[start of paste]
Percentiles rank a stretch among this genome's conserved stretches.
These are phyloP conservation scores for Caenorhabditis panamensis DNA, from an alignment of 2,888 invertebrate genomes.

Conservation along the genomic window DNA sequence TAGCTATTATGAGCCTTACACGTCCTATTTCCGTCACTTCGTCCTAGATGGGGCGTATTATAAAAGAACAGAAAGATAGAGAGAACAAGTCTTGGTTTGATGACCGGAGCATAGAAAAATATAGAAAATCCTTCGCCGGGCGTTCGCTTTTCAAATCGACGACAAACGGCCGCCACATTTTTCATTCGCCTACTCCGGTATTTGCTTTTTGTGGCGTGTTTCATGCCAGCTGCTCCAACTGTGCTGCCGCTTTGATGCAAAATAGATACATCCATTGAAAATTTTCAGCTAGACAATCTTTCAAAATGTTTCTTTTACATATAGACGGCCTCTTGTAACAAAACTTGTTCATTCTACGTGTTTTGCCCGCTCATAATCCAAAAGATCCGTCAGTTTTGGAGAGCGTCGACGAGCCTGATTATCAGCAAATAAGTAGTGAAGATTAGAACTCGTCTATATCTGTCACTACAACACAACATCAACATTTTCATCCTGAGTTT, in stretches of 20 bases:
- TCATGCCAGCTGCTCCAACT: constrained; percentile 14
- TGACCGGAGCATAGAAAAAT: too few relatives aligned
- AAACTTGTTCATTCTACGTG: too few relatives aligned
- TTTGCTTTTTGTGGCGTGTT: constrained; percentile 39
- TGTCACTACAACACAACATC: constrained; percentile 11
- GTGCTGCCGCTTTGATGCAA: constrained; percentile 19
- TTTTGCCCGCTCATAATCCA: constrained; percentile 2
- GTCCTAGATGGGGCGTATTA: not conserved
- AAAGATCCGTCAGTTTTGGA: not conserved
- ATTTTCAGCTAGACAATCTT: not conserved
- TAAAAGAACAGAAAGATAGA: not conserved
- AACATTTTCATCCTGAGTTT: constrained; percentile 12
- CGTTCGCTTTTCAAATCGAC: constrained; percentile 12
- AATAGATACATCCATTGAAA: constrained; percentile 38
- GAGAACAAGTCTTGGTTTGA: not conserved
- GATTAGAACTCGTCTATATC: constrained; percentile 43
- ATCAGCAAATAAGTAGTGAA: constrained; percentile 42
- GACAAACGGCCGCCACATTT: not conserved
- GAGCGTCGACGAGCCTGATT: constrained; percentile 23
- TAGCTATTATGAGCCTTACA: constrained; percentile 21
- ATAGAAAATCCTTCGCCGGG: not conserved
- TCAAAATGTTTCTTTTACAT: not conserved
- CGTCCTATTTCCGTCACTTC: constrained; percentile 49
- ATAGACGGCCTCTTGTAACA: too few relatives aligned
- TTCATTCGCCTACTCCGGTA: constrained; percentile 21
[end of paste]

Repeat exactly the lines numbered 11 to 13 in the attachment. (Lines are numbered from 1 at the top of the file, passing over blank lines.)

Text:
- GTCCTAGATGGGGCGTATTA: not conserved
- AAAGATCCGTCAGTTTTGGA: not conserved
- ATTTTCAGCTAGACAATCTT: not conserved